In closing, here are some egg laying pairs of green darners (Anax junius). While they were securing the next generation, a frustrated male was dive bombing them but I was never fast enough to catch that.

Readers’ wildlife photos

February 13, 2021 • 9:00 am

Please send in your good photos; there’s a NEED!

Today’s batch comes from Arthur Williams. His captions are indented, and you can click his photos to enlarge them.

Please find attached several photos I dug up from this summer and one from more recently. The butterfly is a eastern tiger swallowtail (I think): Papilio glaucus. There is an Appalachian variant, a hybrid between Canadian tiger swallowtails and Eastern tigers, that look similar, but given our location in Cincinnati, it’s likely to be the Eastern tiger. Here’s a link for the cladists in the crowd.

The nest is a bald eagle’s nest, lacking eagles, Haliaeetus leucocephalus, but gives a notion on how big these things can get. I think there are smaller apartments in Tokyo than this behemoth structure. This thing must weigh at least two tons after a good rain. It’s been built up over the last eight years, near Norris Lake, Tennessee, with the same pair, we think, diligently adding on to the structure.

The brown-headed cowbirdMolothrus ater, isn’t so interesting for its photogenicity but for its behavior. I would see him and his harem in the summer, parading through the grass looking for seeds or insects maybe. The females apparently lay their three dozen or so eggs in other birds’ nests as a brood parasite, hoping to take advantage of a warbler’s soft spot for a doughy-eyed passerine. Apparently the juvenile cowbirds slip out of their foster nests to rendezvous with other cowbirds in order to learn how to be a cowbird and not a warbler. And their biologic mothers don’t completely abandon them, but keep tabs on their development. (More here.)

The white tail doesOdocoileus virginianus, are shown with their winter and summer coats as comparison. The prominent tarsal gland is visible on both animals, but particularly conspicuous on the summer photo. The oily glandular secretions beneath the fur mixes with urine and gives each animal a unique calling card, which they rub on trees to indicate territory or receptiveness.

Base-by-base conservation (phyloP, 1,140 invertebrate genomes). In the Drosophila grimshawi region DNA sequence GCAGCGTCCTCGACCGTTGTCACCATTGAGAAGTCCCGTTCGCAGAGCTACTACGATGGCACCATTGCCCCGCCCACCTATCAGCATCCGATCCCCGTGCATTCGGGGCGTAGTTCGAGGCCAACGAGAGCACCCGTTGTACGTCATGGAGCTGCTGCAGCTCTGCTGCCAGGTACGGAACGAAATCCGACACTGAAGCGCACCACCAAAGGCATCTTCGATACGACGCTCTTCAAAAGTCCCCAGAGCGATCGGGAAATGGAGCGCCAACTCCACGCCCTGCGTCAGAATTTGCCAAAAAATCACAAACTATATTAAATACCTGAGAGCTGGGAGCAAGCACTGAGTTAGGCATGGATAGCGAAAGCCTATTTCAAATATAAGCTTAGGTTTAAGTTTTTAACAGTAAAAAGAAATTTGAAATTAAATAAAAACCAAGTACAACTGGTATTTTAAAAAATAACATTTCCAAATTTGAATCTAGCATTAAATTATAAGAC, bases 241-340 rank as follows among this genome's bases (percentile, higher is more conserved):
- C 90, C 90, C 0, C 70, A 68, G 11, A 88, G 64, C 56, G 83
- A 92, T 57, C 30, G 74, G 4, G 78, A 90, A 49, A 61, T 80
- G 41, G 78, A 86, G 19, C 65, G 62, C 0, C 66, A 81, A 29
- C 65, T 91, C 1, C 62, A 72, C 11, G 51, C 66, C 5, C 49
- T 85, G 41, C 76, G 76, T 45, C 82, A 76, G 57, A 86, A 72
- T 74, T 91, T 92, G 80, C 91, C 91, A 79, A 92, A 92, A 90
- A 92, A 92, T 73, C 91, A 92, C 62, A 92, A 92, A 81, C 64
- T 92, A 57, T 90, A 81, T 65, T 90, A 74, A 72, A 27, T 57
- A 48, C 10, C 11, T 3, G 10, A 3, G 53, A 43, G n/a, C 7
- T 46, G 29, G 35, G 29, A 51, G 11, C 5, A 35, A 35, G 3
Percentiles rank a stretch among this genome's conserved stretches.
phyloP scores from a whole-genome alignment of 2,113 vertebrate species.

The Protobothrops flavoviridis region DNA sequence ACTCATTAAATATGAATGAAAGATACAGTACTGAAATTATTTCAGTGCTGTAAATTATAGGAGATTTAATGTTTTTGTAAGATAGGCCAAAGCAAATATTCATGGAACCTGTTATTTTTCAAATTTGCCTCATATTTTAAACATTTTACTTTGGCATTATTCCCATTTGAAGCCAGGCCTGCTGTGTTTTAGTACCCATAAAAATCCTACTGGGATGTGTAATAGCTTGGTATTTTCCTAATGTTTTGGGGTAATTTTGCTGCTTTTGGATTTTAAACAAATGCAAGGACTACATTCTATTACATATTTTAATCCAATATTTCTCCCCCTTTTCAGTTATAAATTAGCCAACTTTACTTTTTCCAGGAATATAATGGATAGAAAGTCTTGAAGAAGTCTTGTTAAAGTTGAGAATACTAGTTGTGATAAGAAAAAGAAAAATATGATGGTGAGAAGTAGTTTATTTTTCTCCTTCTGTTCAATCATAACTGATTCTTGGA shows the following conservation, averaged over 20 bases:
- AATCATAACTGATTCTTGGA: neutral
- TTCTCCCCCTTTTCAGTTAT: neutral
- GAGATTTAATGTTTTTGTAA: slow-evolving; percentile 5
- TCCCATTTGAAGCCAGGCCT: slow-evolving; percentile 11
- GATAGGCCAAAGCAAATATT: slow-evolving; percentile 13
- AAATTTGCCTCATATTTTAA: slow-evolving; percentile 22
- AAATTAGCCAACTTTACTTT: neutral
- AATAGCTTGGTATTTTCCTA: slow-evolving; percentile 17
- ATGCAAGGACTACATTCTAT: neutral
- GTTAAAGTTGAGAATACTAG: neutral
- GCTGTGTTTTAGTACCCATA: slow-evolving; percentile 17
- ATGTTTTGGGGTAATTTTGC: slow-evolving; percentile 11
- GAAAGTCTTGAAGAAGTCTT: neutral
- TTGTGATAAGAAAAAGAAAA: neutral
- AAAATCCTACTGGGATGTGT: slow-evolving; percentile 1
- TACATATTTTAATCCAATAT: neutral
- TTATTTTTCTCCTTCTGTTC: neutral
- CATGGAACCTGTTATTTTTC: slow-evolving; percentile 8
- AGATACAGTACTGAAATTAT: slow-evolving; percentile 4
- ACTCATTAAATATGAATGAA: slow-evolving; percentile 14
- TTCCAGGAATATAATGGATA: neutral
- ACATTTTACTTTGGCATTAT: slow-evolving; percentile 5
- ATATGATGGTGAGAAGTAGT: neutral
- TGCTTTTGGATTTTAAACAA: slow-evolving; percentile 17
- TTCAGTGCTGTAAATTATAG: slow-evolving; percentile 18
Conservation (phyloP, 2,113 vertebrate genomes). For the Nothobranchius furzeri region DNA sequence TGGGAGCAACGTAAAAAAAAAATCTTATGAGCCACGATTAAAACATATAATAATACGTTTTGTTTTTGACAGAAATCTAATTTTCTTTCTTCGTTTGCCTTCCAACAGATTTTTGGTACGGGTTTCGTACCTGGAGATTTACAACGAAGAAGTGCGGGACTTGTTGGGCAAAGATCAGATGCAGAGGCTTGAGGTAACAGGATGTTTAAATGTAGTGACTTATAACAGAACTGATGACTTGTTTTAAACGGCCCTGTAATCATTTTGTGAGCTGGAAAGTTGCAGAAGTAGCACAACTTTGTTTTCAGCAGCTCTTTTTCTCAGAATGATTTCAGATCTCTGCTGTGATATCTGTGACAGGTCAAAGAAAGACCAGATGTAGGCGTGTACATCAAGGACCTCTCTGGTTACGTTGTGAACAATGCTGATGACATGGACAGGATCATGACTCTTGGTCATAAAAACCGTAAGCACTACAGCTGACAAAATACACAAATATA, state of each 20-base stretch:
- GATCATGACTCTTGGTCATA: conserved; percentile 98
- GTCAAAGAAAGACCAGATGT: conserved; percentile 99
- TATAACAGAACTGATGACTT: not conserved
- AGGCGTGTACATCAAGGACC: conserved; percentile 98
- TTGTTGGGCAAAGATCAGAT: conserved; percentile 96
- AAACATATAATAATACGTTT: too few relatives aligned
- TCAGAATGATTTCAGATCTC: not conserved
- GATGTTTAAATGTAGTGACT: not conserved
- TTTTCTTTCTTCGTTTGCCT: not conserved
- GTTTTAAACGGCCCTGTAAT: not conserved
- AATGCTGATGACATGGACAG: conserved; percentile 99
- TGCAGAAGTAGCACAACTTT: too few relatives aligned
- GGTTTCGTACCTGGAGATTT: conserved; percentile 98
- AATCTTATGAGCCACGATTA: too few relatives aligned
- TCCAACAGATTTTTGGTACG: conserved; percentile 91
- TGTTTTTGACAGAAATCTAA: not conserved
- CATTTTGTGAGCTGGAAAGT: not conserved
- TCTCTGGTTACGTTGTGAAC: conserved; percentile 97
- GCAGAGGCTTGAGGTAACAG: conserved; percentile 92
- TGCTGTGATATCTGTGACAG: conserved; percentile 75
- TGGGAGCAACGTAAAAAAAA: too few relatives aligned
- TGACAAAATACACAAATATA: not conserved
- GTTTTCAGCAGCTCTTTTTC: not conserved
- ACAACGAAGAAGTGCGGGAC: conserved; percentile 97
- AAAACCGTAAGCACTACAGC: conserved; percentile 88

Winter:

Summer:

The two found our pumpkins that we had composted when the pumpkins began to ferment. I wonder if the belligerence of the one doe is a result of a little loudmouth pumpkin soup.

The final two pictures are of our local red-shouldered hawkButeo lineatus, being mobbed by a smaller bird. He gets his fill of the brave but annoying dive-bombing and exits stage right.

Readers’ wildlife photos

October 23, 2020 • 7:45 am

Keep sending in your wildlife photos, please. I have a decent backlog, but it gets depleted at the rate of 7 contributions per week.

Today we have some lovely photos of pelicans taken by reader Bob Fritz, whose captions are indented.

Here are some photos of Brown Pelicans (Pelecanus occidentalis) taken in La Jolla, California during breeding season (winter).  The birds cluster in large numbers along the cliffs by the ocean, and can be easily observed while walking along the various pathways.

Following are some “head throw” photos when the birds swing their head back.  I read speculation that this behavior helps stretch the skin of their pouch.

The La Jolla cliffs also provide good angles to catch the birds as they land, or to look down on them from above.

Readers’ wildlife photos

October 20, 2020 • 7:45 am

Today we have a potpourri from several readers. Their captions are indented.

First, a photo from Kristin Wells (click to enlarge):

The picture attached was taken this month at  Bear Lake in Rocky Mountain National Park in Colorado.

Reader Cate found a debilitated baby squirrel (probably dehydrated) and wrote me asking what to do with it (she’s local). I told her to call the Chicago Bird Collision Monitors, who would know what to do with it.  They did, and took it for rehab. Her notes:

Thanks Jerry, you were spot on. I called the bird people, and I was able to drop the poor little guy off with Annette downtown so she could bring him along with this morning’s wounded birds to Willowbrook. If you want to post anything about it to alert people about the wonderful people saving birds again, and that they can also take and safe squirrels, I can send you a picture of Annette holding the box with the squirrel too. He or she was a lovely specimen, an incredible tail.